Students who participated in the 2012 essay contest submitted an answer to this question: "If you had $5,000 to donate to the College of Engineering, how would you like the college to use it to make the greatest difference in engineering students' overall college experience, and why?"
The top essay-writer, Max Bock-Aronson, earned an iPad—plus, the college will donate $5,000 to implement his idea!
Max Bock-Aronson, ME '13
I’ve erased the first four sentences for my submission to the Connect for Life essay contest for a second time, and I realize the only things on my desk are a half-full coffee and a college-ruled notebook with empty lines. With a sigh of frustration, I let my mind wander.First come thoughts of building better bicycle accessories. I stay with bicycles for a moment, but soon I am outlining ideas for an early-warning detection system for underground earthquakes that utilizes choral reef vibration and wildlife movement. My mind jumps again, and now I am brainstorming different interactive public art installations designed to engage children while also subconsciously teaching the basic principals of physics, biology and astronomy.
I stop for a moment. I’m not the only thinker on this campus. The problem is that I, like many students, have difficulty channeling my ideas. If only there was a platform built on a foundation of idea sharing in which I could meet and collaborate with students of similar interests, discover opportunities to work with local organizations on existing projects, or even be granted seed money to fund my own ideas.
Then it hits me like lightning. If I had $5,000 dollars to donate to the School of Engineering, I would begin an interdisciplinary, student think tank called TranscendENG. The organization would be a meeting ground for students trying to realize their ideas, collaborate on other student initiatives, or be connected to businesses with existing projects. The three main goals would be:
• Promote entrepreneurship and facilitate student collaboration
• Provide seed money for prototyping and/or project realization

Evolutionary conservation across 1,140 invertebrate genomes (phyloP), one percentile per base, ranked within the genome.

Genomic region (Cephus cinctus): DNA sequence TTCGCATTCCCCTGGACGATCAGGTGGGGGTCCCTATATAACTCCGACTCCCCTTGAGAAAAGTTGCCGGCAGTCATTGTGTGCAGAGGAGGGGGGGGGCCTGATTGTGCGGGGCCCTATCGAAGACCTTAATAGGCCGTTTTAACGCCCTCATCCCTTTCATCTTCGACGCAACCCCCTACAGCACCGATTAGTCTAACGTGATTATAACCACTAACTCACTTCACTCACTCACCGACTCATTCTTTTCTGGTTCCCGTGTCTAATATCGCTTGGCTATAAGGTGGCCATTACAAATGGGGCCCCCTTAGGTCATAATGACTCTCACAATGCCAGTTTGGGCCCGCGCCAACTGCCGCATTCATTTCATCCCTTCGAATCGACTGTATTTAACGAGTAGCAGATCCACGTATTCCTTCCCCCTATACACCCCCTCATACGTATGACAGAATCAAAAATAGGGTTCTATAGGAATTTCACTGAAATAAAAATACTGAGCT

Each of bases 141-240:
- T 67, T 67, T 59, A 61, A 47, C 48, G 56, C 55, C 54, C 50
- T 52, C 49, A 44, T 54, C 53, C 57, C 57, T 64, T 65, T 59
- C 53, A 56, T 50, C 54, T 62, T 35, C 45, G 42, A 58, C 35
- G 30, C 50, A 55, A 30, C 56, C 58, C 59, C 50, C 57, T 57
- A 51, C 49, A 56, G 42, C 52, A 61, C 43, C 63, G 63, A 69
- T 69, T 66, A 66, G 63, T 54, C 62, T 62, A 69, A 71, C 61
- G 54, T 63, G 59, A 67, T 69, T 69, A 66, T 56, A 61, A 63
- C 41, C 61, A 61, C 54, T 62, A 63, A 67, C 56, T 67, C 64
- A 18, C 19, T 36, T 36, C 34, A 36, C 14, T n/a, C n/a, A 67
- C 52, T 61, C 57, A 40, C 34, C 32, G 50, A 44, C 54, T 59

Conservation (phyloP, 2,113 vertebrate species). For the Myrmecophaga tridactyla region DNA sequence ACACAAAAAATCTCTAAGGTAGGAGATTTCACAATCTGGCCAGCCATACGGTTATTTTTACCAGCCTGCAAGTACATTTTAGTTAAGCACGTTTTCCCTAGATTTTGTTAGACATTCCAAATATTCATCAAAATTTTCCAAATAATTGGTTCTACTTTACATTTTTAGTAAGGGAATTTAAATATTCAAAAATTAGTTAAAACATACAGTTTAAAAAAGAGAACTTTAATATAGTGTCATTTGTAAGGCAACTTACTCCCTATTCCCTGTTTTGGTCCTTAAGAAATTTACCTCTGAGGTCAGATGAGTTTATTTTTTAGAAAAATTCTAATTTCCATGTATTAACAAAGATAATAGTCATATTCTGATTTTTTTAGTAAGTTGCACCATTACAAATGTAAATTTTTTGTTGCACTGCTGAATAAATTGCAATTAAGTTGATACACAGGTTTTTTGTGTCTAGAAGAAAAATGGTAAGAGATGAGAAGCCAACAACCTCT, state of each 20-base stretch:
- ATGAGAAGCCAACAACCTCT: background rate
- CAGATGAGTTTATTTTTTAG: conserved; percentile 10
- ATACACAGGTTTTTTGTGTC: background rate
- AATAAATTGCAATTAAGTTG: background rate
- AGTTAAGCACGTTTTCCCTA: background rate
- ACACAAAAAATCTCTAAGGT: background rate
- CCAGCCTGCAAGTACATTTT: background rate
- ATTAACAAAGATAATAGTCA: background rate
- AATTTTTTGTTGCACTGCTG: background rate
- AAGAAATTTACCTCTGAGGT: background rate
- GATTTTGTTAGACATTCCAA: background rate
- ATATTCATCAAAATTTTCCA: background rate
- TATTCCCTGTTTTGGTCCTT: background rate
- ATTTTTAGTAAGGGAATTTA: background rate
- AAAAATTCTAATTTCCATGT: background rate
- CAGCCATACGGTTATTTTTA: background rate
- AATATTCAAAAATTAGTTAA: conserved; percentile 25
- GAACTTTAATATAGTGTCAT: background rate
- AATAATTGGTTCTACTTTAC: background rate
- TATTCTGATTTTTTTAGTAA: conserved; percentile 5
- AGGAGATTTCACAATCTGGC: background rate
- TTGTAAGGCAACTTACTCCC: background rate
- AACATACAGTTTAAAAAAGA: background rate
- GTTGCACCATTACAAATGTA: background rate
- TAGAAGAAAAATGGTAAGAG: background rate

• Make real-world engineering opportunities more available to students from an earlier stage in their college careers
Initially, TranscendENG would serve to connect students and provide educational tools for innovators and entrepreneurs by facilitating workshops about seeking patents, protecting ones intellectual property, or effective brainstorming techniques. As time progresses, students would either work on business-hosted projects or apply to have their independent ideas hosted by TranscendENG. Students would be asked to give semester-ending presentations about their findings, and projects with enterprising qualities could be selected for further funding.
Kate Slattery, ME '13
In high school, my sophomore geometry class was chosen to test out the new SMART Board that had been donated to our school. Both teachers and students in the math program prized this new tool and the following year SMART Boards were added to all of the math classrooms so that everyone could benefit from this technology.
A SMART Board combines the functions of a whiteboard and a projection screen, making the task of transitioning into digitally based learning easier for teachers and students. When operating as a whiteboard, a set of stylus pens can be used to write on the touchscreen. The SMART Board can also be used with a document camera to function as a projection screen and can display computer aided engineering programs, a graphing calculator and PowerPoint slides.
I am now a senior at UW-Madison majoring in Mechanical Engineering and have thought many times during the past four years about how useful it would be to have SMART Boards in engineering discussion classrooms. Discussion sessions are only 50 minutes long, and often the teaching assistants are given the task of covering a lengthy set of homework problems during this time. In order to work through a problem the instructor must pull down the projection screen to display the textbook. He then must roll up the screen to write on the whiteboard to solve the problem, sometimes repeating this process to look over the problem again before it has been completed.
With a SMART Board the instructor could project the textbook problems onto the touchscreen and would be able to solve the problem in a quicker and clearer manner. In addition, this would result in a more interactive learning process. For example, students would have the ability to come to the board to draw out forces directly on the diagrams included in the problems. This would greatly enhance the learning process and would increase the amount of material covered during a discussion session.